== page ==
Steamed Halibut, *Shrimp Sauce
Riced Potatoes
Green Corn
Hindu Salad
Graham Sandwiches
Sliced Peaches with Cream
Election Cake

In 1914 July 31 was a Friday. Which is why there is fish on the menu.

There’s not a lot of internal consistency between the cards and the cookbooks or even within the books. In the 1912 edition of The Boston Cooking-School Cook Book, published one year before these cards were released, today’s salad is spelled “Hindoo”.  Why it would be named that is an additional mystery. Also, the Election Cake is to be served with Boiled Milk Frosting. There is no such recipe in the cookbook. There is, however,  a Milk Frosting, which is prepared by boiling.

Steaming does not appear as an option in Ways of Cooking Fish (The Boston Cooking-School Cook Book, p.160), however the recipe for Steamed Halibut, Silesian Sauce tells us: Steam by cooking over boiling water a piece of halibut weighing two pounds.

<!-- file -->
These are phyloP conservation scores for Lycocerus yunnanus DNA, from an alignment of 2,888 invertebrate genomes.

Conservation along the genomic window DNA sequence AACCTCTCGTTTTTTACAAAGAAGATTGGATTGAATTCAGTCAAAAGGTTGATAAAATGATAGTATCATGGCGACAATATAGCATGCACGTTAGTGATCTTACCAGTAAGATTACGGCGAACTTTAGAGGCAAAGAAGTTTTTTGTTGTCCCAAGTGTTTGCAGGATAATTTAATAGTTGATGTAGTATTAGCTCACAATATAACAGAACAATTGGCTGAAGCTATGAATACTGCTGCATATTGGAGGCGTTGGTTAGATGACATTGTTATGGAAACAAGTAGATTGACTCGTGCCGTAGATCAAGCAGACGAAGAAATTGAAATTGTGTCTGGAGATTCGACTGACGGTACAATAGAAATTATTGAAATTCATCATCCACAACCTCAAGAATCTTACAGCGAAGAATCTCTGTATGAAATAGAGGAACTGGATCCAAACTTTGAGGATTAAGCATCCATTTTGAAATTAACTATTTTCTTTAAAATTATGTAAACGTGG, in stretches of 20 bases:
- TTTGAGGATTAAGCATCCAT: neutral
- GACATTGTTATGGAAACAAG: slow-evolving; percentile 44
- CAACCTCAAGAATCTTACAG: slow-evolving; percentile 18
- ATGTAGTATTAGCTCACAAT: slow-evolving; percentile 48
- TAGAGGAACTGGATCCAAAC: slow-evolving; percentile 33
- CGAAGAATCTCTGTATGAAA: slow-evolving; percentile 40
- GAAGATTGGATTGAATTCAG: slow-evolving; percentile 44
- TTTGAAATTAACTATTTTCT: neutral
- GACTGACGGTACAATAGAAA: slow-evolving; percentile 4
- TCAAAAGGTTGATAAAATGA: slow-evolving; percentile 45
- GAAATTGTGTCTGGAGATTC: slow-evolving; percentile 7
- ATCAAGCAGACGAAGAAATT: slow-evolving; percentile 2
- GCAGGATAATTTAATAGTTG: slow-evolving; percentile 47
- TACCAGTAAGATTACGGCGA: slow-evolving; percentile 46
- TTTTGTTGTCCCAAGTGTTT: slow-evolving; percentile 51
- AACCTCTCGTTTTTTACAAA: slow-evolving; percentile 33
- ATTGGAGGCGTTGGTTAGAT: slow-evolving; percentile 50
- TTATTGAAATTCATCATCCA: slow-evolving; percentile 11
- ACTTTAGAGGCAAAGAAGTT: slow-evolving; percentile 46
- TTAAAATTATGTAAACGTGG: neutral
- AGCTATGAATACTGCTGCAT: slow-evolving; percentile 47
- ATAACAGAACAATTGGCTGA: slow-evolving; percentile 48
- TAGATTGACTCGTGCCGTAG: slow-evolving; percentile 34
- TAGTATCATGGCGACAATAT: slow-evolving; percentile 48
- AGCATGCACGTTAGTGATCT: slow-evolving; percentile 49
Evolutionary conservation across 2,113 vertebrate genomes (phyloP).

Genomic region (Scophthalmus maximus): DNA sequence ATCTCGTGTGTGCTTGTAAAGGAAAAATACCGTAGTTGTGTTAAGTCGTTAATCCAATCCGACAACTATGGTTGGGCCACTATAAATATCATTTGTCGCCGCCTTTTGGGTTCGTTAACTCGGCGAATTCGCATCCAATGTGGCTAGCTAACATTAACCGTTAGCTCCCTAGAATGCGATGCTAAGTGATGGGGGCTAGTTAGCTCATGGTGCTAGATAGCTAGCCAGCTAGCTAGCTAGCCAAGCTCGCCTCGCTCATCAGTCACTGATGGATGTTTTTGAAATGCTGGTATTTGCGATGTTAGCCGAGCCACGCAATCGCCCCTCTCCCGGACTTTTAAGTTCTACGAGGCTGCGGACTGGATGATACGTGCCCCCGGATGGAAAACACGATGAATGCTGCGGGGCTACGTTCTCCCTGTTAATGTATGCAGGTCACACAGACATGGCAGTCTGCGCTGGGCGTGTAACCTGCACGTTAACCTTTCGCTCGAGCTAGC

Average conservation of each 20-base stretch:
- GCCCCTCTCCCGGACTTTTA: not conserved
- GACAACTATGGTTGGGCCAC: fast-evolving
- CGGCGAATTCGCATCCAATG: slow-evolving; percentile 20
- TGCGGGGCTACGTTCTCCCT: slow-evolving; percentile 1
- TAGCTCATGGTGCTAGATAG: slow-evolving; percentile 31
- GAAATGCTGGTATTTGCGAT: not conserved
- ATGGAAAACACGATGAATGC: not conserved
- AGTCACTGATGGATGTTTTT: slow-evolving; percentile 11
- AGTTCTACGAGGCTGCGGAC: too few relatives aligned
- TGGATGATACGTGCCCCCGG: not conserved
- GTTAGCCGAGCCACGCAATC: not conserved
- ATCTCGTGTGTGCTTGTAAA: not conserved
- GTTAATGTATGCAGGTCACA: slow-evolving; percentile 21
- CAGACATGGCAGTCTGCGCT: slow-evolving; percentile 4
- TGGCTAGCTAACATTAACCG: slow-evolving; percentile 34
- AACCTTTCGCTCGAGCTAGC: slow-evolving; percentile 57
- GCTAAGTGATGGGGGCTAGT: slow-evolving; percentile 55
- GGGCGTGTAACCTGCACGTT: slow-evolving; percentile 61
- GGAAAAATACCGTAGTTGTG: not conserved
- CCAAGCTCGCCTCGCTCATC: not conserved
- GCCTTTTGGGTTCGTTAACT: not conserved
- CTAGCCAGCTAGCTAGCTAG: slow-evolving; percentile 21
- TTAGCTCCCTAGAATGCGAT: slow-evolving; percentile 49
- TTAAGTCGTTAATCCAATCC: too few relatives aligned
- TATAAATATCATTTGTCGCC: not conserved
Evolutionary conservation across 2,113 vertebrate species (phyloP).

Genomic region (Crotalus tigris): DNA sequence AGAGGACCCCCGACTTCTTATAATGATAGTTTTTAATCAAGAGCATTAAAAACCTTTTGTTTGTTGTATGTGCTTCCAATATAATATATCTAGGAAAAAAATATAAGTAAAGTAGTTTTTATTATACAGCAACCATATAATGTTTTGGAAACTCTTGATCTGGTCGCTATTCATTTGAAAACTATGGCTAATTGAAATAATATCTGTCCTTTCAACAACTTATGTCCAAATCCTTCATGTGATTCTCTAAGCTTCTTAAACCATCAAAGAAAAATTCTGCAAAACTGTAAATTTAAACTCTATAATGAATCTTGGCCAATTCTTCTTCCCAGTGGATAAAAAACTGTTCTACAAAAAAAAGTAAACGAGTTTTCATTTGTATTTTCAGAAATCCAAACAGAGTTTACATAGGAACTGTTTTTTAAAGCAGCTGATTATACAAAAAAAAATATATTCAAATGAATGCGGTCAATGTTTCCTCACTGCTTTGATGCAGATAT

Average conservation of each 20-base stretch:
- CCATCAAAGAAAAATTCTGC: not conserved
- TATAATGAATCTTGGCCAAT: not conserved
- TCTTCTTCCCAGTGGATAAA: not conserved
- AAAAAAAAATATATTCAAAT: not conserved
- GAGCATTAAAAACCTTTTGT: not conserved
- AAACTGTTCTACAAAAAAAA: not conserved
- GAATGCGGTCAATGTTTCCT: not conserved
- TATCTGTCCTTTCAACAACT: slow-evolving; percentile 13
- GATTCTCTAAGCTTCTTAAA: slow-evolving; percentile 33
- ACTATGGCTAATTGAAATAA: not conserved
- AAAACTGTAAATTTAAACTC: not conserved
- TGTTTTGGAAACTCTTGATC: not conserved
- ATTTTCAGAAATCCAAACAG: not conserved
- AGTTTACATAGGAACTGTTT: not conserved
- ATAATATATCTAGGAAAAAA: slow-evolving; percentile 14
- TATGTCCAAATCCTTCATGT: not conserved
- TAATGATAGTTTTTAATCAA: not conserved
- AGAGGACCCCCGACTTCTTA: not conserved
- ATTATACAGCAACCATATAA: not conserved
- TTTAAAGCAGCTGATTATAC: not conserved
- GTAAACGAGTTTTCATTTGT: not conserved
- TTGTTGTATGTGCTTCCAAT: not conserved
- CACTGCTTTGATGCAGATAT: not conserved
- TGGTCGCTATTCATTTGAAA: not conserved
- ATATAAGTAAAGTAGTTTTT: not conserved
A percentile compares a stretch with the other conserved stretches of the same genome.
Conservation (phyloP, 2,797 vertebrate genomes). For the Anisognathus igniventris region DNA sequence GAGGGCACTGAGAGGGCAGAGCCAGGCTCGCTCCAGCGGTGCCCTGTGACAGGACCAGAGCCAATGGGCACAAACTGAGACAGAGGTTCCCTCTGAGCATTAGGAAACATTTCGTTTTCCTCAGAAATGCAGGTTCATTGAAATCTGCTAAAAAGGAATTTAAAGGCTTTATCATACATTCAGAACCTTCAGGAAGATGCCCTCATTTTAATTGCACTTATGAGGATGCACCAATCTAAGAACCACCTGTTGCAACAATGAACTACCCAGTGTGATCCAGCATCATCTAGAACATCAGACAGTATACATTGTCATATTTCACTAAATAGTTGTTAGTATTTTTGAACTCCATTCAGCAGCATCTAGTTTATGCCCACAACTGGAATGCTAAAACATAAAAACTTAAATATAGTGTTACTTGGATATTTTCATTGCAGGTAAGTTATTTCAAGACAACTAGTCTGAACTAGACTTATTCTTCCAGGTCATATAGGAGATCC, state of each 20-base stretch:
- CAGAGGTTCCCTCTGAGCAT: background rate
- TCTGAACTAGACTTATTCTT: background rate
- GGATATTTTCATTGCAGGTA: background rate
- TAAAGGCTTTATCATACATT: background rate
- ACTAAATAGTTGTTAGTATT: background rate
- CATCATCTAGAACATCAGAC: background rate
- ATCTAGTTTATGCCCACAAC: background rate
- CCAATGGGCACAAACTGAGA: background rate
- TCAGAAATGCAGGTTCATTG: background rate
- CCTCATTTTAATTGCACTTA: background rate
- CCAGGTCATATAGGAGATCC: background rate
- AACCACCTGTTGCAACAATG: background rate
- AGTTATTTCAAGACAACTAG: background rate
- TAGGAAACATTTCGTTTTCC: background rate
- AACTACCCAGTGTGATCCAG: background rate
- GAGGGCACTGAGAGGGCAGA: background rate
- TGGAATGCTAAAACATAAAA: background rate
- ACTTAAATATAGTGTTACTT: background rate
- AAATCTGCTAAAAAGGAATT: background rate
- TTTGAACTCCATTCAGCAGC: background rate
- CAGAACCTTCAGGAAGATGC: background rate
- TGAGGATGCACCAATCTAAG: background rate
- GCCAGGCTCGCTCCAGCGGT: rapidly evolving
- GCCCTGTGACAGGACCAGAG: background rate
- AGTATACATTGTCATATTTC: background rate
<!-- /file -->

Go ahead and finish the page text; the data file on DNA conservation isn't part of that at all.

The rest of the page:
Graham Sandwiches are presumably sandwiches on Graham bread (a whole wheat bread), but I can’t find a recipe to tell me what the filing is.

Election Cake is a very old style of cake, as it’s yeast-raised and full of dried fruit. I’ve seen English recipes like this in 16th century cookbooks. In America, this cake goes back to the 18th century, with the first published recipe by  Amelia Simmons. Elections were an occasion to be celebrated in the United States and these cakes were baked in huge sizes. Fannie’s version seems more modest.

M2This project is supported by my Patrons on Patreon and donations from other enthusiasts of historic cookery. With your help I can acquire the unusual ingredients and equipment and do the research needed to continue my culinary adventures. Thank you so much!

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